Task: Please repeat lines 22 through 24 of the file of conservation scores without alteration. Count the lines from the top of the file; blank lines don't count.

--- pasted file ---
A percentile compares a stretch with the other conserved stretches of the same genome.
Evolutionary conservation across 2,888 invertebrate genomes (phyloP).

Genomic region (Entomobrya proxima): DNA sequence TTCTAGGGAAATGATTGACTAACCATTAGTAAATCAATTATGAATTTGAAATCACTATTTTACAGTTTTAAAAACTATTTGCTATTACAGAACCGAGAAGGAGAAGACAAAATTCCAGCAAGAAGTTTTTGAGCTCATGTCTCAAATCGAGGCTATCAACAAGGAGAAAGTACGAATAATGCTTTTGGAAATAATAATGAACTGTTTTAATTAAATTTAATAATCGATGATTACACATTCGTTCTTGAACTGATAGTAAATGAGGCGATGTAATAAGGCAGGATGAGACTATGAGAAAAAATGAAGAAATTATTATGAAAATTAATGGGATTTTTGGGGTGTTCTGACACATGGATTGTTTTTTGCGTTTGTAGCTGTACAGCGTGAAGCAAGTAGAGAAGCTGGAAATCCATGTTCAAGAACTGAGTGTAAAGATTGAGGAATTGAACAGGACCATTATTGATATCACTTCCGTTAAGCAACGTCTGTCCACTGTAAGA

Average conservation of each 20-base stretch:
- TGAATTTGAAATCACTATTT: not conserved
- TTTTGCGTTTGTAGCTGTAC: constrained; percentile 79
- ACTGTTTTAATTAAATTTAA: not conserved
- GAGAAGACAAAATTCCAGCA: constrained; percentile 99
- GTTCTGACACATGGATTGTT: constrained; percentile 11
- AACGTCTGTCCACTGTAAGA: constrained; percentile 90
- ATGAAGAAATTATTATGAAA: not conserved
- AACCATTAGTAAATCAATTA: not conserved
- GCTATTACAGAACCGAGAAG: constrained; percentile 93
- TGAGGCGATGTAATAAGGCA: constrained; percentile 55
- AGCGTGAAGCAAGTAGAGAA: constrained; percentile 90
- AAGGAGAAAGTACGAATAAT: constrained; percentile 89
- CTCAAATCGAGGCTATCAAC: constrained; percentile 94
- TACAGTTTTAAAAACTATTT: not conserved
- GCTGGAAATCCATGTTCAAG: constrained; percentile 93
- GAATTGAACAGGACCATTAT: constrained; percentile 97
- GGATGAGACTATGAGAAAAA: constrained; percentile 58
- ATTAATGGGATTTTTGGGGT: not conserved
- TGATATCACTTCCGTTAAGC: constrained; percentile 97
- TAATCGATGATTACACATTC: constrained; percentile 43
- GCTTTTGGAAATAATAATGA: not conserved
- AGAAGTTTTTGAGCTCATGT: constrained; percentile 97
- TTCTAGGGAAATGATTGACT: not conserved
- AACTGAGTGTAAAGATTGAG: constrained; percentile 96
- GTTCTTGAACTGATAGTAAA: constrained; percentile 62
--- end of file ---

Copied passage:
- ATTAATGGGATTTTTGGGGT: not conserved
- TGATATCACTTCCGTTAAGC: constrained; percentile 97
- TAATCGATGATTACACATTC: constrained; percentile 43